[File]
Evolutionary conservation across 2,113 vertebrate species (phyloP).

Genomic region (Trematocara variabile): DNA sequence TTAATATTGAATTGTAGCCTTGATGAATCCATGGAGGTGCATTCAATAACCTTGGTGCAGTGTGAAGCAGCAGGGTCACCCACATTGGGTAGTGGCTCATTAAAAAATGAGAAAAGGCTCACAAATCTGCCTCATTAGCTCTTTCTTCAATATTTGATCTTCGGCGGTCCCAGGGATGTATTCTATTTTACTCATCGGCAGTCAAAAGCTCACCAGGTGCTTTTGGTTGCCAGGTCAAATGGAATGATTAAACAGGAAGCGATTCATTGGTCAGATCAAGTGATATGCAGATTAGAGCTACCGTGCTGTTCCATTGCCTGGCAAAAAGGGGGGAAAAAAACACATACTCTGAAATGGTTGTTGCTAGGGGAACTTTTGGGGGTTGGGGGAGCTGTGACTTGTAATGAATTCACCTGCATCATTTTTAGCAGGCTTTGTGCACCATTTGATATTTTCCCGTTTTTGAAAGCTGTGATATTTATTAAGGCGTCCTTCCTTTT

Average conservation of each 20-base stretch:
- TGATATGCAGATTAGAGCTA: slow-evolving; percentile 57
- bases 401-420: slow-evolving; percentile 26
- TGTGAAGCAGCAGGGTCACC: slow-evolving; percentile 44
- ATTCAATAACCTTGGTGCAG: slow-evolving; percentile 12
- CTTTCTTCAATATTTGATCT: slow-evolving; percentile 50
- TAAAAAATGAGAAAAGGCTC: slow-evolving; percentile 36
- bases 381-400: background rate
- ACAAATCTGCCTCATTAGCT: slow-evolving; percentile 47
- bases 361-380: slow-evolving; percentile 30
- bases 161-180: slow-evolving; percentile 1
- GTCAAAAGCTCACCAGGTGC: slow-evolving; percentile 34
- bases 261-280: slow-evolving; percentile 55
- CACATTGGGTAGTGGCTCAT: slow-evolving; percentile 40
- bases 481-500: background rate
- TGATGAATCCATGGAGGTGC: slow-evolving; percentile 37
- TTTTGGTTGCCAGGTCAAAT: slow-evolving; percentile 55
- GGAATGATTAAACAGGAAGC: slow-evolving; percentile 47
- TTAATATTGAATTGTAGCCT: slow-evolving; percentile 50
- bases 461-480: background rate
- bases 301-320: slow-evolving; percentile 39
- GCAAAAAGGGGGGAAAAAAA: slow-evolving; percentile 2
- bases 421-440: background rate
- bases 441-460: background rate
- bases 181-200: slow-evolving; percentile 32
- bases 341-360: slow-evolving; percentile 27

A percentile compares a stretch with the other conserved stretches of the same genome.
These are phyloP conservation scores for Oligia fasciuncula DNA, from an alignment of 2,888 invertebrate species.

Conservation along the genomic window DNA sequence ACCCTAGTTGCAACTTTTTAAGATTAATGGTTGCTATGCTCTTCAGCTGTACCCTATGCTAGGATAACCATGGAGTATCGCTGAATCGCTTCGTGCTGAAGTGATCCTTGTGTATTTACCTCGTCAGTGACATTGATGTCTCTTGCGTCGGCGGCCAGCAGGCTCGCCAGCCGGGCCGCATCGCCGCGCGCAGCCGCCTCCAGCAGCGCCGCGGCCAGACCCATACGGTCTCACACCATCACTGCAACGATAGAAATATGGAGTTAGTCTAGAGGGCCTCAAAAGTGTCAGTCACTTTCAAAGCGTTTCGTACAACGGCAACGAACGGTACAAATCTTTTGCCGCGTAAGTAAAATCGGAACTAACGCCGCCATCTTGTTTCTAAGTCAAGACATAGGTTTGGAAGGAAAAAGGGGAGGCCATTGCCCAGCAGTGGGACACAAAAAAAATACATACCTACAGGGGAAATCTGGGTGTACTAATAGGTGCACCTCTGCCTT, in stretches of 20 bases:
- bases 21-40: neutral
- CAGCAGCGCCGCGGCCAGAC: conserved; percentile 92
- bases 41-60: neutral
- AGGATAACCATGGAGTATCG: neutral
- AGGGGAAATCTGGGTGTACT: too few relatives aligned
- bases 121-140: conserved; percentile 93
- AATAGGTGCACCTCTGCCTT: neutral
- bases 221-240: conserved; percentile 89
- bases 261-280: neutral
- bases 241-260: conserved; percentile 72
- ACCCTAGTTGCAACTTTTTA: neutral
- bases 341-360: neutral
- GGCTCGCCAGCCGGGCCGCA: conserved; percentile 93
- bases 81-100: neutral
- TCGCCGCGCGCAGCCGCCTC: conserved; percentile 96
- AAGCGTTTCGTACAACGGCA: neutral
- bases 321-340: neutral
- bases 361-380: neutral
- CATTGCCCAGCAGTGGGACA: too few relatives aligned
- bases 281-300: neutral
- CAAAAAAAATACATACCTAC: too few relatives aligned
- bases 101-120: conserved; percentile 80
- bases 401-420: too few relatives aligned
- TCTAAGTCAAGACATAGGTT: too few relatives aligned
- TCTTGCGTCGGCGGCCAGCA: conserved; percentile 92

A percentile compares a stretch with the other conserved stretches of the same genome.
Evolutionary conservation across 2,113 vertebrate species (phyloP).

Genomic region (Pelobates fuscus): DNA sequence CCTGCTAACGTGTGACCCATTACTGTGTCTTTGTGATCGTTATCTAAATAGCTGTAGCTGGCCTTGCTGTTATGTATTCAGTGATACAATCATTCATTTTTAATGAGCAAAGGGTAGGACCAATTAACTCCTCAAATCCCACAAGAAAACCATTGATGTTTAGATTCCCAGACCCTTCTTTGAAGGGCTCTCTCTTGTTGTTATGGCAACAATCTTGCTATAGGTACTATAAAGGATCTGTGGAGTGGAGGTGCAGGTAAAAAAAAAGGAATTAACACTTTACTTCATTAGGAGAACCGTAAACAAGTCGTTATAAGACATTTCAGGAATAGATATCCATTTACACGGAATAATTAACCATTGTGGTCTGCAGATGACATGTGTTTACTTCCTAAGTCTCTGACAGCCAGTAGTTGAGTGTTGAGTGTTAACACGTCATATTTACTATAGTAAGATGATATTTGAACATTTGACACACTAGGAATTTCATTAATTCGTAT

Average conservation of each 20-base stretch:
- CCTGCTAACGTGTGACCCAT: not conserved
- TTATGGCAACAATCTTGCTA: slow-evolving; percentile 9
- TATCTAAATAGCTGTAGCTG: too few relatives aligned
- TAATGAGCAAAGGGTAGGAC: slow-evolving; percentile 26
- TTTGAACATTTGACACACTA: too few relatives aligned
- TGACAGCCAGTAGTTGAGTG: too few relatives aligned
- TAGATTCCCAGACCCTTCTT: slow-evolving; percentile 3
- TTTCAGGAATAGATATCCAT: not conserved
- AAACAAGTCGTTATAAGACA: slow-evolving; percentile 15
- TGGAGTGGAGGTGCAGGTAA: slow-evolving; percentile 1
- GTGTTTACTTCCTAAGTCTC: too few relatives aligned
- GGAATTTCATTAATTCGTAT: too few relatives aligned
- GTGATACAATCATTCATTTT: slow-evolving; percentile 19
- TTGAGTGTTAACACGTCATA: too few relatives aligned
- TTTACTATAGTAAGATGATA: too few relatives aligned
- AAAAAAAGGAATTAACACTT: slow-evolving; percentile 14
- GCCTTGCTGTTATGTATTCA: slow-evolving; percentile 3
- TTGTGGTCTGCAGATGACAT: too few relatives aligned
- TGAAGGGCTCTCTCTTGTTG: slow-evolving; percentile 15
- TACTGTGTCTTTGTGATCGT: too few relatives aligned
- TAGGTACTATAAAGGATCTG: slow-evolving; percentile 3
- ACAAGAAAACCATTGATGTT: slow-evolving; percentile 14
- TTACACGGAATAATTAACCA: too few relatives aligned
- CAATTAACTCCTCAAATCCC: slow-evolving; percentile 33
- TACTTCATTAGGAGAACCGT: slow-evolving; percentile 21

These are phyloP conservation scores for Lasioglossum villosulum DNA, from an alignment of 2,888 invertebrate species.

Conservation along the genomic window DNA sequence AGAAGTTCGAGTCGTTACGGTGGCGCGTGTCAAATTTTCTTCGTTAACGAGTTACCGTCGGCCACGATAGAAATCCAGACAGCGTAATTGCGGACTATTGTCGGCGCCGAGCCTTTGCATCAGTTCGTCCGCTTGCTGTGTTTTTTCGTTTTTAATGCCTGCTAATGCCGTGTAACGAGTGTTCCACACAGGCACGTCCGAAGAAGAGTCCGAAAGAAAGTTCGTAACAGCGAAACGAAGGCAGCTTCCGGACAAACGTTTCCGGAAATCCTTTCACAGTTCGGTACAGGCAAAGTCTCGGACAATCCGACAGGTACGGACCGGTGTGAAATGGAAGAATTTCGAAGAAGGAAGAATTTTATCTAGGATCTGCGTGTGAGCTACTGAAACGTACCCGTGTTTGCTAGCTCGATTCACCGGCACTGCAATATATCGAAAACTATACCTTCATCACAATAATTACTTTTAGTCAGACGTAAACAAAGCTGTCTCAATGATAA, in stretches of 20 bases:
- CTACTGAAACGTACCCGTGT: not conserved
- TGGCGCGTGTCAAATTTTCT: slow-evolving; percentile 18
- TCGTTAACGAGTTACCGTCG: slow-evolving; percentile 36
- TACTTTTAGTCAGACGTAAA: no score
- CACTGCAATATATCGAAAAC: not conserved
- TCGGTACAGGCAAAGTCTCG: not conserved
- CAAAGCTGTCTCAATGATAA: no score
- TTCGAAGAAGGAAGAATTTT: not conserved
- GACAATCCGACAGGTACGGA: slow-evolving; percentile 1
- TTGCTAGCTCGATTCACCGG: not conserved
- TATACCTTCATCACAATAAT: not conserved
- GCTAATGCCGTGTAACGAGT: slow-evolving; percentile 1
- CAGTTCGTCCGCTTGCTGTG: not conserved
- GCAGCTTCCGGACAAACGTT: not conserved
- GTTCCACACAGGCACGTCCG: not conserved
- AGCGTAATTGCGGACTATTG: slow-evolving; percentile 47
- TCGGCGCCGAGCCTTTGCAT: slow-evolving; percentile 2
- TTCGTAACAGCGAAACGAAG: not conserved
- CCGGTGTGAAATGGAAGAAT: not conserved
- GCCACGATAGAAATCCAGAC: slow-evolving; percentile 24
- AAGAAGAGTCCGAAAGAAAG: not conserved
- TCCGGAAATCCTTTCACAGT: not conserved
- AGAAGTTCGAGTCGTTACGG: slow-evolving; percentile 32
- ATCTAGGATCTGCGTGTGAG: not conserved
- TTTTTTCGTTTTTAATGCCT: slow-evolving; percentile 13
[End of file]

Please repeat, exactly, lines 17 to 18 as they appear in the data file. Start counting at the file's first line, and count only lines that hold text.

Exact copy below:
- bases 481-500: background rate
- TGATGAATCCATGGAGGTGC: slow-evolving; percentile 37